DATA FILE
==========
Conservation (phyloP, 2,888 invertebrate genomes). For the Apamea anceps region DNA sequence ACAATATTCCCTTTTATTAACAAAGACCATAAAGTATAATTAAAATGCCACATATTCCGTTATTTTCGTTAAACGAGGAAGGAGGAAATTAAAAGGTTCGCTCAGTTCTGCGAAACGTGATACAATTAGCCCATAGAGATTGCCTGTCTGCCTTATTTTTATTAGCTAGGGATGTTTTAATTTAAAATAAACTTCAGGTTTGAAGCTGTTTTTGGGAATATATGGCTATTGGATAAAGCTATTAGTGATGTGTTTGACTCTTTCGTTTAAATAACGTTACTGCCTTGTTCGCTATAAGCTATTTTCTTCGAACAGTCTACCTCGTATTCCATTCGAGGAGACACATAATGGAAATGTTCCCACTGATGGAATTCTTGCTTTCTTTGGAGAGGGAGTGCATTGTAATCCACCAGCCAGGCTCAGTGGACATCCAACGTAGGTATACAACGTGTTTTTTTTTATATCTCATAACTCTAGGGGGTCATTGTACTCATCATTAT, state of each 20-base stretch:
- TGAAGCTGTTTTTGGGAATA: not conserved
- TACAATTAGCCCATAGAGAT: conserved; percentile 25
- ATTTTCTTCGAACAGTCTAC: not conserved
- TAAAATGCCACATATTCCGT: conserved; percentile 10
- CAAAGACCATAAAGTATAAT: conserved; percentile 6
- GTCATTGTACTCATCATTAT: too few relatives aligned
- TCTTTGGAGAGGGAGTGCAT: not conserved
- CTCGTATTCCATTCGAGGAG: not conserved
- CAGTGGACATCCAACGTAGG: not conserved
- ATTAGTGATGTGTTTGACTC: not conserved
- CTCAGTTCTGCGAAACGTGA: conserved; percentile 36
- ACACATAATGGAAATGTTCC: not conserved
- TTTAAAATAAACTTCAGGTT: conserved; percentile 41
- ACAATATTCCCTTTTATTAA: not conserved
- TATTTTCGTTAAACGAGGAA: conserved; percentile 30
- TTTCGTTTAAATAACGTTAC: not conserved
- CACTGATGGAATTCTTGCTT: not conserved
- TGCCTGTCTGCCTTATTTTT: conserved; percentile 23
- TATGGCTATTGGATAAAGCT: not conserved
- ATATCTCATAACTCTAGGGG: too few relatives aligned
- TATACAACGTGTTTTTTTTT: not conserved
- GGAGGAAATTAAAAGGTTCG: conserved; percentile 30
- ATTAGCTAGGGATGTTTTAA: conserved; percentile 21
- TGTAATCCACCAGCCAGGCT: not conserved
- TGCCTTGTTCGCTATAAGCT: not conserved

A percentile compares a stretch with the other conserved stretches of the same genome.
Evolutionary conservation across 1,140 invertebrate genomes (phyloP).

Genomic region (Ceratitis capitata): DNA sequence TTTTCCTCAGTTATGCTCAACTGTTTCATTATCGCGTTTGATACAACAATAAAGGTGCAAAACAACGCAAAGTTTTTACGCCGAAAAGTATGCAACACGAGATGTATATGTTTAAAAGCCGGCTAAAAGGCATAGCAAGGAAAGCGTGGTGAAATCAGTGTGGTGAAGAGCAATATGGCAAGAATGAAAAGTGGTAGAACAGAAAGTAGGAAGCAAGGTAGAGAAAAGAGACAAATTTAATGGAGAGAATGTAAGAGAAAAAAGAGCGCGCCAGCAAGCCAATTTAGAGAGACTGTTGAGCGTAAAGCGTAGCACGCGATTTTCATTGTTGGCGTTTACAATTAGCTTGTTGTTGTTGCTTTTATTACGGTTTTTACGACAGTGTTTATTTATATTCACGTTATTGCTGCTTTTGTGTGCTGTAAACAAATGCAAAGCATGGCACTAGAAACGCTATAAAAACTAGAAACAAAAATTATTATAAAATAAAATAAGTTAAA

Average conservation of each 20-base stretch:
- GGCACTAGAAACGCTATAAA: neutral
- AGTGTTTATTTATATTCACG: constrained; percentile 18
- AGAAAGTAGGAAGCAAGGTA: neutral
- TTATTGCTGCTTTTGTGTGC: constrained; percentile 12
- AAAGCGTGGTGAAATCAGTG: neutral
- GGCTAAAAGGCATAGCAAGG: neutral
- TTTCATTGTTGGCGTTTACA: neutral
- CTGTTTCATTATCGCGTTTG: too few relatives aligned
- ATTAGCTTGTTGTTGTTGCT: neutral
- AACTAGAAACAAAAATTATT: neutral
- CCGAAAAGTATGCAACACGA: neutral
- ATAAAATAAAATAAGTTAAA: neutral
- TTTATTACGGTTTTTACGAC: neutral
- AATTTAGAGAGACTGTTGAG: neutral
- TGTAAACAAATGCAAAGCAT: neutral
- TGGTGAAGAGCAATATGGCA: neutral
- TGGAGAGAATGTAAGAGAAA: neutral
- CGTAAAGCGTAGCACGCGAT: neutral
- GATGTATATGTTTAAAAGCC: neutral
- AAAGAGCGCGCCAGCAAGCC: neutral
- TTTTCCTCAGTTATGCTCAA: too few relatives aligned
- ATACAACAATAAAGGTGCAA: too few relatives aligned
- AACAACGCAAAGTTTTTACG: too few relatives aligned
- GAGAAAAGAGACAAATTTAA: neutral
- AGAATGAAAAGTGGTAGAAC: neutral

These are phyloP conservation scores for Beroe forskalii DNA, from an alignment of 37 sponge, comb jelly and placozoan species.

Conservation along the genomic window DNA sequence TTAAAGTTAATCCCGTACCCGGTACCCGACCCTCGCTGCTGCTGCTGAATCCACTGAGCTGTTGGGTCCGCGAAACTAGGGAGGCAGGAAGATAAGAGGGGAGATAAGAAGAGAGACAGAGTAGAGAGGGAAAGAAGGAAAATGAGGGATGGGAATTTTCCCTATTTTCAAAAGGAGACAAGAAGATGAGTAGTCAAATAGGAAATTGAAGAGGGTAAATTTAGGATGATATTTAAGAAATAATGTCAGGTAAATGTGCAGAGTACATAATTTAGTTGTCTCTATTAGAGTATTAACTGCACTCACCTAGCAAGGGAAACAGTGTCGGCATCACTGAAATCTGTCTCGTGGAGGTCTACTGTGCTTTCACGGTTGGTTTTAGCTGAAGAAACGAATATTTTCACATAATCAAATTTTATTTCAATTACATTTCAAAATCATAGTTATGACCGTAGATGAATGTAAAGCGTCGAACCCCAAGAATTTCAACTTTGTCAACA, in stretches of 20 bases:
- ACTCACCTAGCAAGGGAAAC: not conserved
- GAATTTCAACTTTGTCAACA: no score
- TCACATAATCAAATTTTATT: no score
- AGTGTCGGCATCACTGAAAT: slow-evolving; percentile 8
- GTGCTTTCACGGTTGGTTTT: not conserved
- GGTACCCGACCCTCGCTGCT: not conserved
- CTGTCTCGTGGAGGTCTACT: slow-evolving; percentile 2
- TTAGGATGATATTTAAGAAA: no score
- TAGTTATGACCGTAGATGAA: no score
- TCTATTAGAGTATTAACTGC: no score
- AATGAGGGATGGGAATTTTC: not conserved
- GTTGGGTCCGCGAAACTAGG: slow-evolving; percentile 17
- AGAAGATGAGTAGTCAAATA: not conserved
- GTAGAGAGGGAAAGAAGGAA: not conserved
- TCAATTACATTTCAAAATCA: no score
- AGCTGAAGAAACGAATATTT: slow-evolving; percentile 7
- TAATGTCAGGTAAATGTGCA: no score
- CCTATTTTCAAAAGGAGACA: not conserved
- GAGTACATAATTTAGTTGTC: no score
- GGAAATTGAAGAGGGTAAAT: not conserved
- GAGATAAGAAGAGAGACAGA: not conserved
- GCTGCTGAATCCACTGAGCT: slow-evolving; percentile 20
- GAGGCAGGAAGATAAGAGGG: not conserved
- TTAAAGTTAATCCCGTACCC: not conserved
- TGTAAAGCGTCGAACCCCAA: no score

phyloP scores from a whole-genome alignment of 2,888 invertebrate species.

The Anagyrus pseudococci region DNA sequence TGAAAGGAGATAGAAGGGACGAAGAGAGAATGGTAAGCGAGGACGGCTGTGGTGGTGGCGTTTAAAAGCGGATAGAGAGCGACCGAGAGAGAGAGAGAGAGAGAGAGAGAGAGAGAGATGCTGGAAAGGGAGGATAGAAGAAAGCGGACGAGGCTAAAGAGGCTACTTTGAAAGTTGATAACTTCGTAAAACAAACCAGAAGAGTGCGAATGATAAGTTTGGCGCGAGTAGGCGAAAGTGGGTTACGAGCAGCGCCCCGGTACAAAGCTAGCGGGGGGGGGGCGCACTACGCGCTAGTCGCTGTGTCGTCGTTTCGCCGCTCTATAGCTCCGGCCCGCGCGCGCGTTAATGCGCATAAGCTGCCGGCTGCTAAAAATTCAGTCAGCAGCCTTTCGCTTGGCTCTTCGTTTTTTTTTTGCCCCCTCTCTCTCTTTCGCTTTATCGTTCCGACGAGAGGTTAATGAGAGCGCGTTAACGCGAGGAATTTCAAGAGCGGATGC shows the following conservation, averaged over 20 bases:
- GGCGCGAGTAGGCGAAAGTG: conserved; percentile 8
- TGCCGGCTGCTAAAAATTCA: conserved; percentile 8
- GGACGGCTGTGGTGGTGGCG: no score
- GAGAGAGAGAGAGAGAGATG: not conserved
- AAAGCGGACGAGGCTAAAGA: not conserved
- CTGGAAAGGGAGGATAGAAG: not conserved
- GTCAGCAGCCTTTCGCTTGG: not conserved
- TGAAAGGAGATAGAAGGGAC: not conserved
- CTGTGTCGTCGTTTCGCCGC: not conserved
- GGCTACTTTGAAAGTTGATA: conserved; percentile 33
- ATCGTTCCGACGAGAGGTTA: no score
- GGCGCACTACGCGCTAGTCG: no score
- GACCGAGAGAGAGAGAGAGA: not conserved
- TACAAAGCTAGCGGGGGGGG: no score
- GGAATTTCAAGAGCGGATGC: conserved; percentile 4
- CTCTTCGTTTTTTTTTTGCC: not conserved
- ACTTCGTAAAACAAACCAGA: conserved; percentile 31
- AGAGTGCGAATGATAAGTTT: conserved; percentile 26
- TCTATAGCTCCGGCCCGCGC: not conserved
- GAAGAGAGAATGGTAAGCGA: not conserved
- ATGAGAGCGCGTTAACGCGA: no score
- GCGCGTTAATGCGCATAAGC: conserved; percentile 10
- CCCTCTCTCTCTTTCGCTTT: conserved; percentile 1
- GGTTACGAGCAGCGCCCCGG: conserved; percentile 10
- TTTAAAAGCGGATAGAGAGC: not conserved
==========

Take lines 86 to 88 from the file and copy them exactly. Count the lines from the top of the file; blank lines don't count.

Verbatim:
- TGCCGGCTGCTAAAAATTCA: conserved; percentile 8
- GGACGGCTGTGGTGGTGGCG: no score
- GAGAGAGAGAGAGAGAGATG: not conserved